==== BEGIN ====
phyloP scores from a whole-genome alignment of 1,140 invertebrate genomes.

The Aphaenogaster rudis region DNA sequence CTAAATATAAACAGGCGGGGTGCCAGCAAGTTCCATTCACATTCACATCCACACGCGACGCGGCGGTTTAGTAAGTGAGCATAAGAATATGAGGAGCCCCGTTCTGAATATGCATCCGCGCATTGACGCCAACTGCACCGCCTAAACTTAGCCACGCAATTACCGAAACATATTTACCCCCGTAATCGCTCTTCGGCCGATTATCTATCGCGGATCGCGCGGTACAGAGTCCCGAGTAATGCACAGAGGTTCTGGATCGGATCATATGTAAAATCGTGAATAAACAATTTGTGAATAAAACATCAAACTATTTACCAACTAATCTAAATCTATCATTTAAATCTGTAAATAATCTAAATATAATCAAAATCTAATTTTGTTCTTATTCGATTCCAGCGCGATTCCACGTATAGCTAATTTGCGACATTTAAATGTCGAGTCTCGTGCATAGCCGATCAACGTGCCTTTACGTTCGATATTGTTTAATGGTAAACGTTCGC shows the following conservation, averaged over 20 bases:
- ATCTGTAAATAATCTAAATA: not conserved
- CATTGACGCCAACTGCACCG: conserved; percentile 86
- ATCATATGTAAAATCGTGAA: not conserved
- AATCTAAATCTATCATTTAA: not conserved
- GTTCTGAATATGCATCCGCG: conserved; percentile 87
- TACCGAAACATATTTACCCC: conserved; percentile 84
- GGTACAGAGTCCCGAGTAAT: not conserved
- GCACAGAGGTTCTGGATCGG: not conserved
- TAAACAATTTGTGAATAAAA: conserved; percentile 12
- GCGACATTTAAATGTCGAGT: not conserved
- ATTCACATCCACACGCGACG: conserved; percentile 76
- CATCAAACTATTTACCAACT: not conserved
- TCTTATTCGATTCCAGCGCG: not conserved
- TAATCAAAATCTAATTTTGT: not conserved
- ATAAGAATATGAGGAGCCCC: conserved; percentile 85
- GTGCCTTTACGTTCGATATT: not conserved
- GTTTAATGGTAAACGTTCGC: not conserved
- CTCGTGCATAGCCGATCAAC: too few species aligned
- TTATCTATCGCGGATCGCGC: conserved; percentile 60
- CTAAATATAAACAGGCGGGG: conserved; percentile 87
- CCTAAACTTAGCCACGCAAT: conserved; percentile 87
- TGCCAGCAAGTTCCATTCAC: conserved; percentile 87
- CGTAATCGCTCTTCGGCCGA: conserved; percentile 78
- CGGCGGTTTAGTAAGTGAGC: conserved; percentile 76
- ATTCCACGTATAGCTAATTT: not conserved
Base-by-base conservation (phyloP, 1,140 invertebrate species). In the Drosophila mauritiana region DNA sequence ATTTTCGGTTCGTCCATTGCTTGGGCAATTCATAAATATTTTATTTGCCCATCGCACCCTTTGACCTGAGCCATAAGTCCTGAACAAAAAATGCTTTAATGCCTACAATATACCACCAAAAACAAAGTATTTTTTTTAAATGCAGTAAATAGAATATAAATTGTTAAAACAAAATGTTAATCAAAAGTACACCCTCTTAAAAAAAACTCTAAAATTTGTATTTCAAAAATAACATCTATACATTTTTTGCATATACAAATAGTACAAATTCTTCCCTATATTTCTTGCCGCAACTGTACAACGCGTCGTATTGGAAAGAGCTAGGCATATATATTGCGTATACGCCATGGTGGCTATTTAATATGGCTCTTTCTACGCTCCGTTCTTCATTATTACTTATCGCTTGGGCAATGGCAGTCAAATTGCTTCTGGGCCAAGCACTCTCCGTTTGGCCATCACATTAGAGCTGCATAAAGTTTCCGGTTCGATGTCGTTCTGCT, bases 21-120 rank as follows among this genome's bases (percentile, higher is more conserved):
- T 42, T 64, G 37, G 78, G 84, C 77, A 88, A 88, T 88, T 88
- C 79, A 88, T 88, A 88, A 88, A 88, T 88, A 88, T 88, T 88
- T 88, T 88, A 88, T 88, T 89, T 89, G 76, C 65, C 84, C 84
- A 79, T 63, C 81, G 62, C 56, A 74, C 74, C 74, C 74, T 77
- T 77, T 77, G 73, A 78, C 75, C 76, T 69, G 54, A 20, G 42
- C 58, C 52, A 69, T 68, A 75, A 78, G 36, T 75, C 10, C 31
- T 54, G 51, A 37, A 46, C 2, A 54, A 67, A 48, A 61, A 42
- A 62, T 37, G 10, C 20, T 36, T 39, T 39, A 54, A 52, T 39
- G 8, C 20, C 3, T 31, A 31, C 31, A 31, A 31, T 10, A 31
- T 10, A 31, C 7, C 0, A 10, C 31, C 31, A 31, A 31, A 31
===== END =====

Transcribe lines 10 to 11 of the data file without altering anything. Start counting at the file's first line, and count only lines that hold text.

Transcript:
- GCACAGAGGTTCTGGATCGG: not conserved
- TAAACAATTTGTGAATAAAA: conserved; percentile 12